Thursday, April 14, 2016

Q&A with Joseph E. Jannotta Jr.

Joseph E. Jannotta Jr. is the author of the new book Extraordinary Leaders: World War II Memoirs of an American Naval Officer and an Imperial Japanese Naval Officer. The American officer he writes about is his uncle, Vernon Jannotta. Joseph Jannotta is a veteran of the Korean War and a retired business executive. He lives in Santa Barbara, California.

Q: How did you come up with the idea for this book?

A: I’m a history buff starting in fourth grade with the study of Egyptian culture. The culmination was my major in history at Amherst College where in particular I looked at the English Revolution, the French Revolution, and the Russian Revolution in that order. This study gave me a sense of making comparative judgments especially pertaining to leadership.

As I was looking at my uncle’s background, I found his letters to be very thoughtful and one of a kind -- quite lucid, and illustrative of the battles in the Solomon Islands from his point of view.

I had a friend who was head of the Great Lakes Naval Base in Grayslake, Illinois. He and I became friendly after opening Chicago’s Midway Airport together as representatives of the U.S. Navy.

I happened to tell him about my uncle’s letters and asked him what thought of my finding an imperial Japanese Navy officer as a counterpoint. It happened that he had spent seven years in Japan and knew a vice admiral who might be of assistance.

I was soon going to Japan and spent a whole day with the vice admiral and his subordinate. He liked the idea of the book – and knew of Kawanishi’s diaries. He instructed me though that I first need to speak with Kawanishi’s family who owned the rights to the book.

I was so pleased to meet them – as I found them to be pretty wonderful people. I made four more visits to Japan as I continued my research. After five years, Kawanishi’s family gave me permission to use the writings in his diaries.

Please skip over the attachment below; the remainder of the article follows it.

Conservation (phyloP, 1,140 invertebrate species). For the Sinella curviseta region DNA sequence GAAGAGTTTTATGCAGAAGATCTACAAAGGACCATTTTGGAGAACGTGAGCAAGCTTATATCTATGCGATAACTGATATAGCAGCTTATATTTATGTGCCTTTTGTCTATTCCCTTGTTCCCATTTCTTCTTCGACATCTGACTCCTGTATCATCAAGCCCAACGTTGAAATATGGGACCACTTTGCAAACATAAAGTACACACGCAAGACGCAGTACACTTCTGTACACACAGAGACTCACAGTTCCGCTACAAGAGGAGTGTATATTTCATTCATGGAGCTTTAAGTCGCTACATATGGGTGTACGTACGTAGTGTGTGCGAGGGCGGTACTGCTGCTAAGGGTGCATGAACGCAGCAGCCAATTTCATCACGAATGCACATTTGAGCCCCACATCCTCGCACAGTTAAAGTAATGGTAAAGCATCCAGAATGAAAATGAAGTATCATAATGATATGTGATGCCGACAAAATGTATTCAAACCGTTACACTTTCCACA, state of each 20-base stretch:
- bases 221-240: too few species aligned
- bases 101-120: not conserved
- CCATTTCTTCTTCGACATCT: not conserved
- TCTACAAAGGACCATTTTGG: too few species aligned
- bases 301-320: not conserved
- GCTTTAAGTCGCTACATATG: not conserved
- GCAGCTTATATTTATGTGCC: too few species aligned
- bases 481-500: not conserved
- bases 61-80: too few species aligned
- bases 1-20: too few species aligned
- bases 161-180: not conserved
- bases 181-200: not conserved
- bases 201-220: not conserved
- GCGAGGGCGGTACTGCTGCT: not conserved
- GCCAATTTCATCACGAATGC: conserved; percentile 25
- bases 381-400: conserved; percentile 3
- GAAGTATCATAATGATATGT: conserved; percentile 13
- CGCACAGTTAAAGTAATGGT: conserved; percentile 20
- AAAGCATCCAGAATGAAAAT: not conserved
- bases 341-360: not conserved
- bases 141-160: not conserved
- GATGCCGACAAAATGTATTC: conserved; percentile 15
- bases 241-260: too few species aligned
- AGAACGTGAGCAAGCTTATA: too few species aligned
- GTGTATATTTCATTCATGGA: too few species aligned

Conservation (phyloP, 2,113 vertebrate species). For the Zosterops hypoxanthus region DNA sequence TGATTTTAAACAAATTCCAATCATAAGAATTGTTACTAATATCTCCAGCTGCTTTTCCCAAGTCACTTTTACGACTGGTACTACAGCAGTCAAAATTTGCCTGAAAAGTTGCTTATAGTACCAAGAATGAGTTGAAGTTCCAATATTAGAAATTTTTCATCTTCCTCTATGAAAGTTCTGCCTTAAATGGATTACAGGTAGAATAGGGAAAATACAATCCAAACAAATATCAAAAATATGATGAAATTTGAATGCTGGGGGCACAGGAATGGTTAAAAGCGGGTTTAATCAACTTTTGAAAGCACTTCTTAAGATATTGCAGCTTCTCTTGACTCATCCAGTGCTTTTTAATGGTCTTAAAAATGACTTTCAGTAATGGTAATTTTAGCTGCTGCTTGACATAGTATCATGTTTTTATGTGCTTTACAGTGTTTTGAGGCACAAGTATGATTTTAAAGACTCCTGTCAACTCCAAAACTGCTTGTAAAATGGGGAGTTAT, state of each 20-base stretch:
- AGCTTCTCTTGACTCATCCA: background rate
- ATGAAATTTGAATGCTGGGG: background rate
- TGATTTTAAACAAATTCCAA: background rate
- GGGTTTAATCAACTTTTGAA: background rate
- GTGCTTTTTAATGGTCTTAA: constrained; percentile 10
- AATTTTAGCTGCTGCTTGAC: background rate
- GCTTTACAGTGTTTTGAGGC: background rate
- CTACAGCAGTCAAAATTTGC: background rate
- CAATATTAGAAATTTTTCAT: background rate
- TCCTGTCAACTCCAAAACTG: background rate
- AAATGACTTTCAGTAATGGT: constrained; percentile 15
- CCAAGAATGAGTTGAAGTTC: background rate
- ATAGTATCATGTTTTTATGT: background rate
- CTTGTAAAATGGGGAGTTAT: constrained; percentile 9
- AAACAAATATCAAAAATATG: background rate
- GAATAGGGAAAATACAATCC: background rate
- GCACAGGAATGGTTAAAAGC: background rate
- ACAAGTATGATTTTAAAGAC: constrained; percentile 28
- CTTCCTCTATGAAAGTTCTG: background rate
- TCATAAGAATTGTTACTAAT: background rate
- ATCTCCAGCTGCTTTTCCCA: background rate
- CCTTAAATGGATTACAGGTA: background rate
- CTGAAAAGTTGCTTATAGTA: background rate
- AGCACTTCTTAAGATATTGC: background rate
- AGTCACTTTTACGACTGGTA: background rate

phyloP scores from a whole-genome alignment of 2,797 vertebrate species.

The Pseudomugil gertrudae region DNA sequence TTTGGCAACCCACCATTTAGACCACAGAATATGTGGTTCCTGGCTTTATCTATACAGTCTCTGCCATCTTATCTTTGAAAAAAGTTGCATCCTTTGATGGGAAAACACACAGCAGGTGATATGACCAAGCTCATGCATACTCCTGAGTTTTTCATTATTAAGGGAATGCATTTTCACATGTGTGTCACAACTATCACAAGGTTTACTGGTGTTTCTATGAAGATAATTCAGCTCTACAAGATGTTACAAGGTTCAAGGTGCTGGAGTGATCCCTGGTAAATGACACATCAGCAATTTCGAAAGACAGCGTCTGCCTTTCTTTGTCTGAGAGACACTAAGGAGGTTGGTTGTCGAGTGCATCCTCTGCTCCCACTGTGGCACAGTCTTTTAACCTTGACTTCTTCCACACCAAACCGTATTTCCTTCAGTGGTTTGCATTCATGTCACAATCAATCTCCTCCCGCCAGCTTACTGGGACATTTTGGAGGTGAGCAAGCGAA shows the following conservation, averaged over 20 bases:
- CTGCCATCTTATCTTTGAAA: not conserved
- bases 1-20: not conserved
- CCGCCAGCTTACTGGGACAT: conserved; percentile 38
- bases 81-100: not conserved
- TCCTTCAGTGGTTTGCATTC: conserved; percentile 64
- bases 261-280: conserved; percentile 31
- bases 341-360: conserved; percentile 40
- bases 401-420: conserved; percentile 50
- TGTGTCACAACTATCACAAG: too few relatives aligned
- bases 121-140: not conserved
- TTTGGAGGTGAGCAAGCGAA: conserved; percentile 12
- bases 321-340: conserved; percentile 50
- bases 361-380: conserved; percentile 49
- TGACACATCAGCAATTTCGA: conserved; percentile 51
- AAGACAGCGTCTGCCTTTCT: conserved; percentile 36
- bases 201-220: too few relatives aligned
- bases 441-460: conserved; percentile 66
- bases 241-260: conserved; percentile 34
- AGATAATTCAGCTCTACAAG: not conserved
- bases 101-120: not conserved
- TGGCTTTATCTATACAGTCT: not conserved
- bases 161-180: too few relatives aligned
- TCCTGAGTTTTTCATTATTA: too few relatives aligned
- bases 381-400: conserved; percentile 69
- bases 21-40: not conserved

I was touched to find Kawanishi’s writings similar to those of my uncle as they both showed the importance of family. And I found the diaries to be an insightful look at Japanese culture through Kawanishi’s eyes.

Q: How did you research the book, and what surprised you most in the course of your research?

A: I read the book The Chrysanthemum and the Sword, by Ruth Benedict, which was informative in detail about all the precepts of the Japanese culture. One thing that surprised me was that a Japanese Navy officer was very human, caring deeply about his men –which show throughout his writings.

Q: You write, “The differences between the two men were part generational, part cultural.” How would you compare the experiences during wartime of your uncle and Kotaro Kawanishi?

A: The biggest difference was in the family culture. The Japanese family was imbued with a longstanding hierarchical set of rules. For example, a Japanese mother holding her son would push the son’s head down when the father passed in front of mother and child. Father is the head and the oldest son most important - as he inherits the father’s efforts – the oldest son ultimately becomes the head of the family.

The rules of behavior were learned within the family. And when the child entered the outside world, the child more easily understood the rules are more easily understood and adapted to.

This particular Japanese officer was much like my uncle – he had love and deep feelings for his soldiers who therefore in turn worshipped him. Both my uncle and Kawanishi were very honest – their men could sense their honesty.

The big surprise for me was that this man’s behavior was so much like that of my uncle and how their behavior developed in spite of the culture.

Q: How did you choose the book’s title, and what does it signify for you?

A: The book is about leadership as found in these two men who give us a clear picture of what kind of leaders they were. Both were exceptional – the book clearly shows such.

The title underlies their exemplary leadership skills and abilities.

In my business career, I had spent the first 40 years assessing and working with leaders. So I was well poised to work on this book and predisposed to the topic.

In working with leaders, I had discovered that a lot is learned from what was emphasized early on in a leader’s family.

Q: Are you working on another book?

A: Not specifically, but I’m very interested in the issue of leadership in 2016 as it plays out in the presidential election. I’m already writing about the underestimation by Americans of the importance of leadership. Not a book, but I think the topic terribly important. Ultimately, these writings might be a book.

Q: Anything else we should know?

A: My look into the future is truncated. I’m not worried about myself, but rather worried about my grandchildren. The real question is one of survival.

I’m intrigued with the writings by David Halberstam – especially his book The Best and The Brightest and how we understand experience and wisdom. 

--Interview with Deborah Kalb

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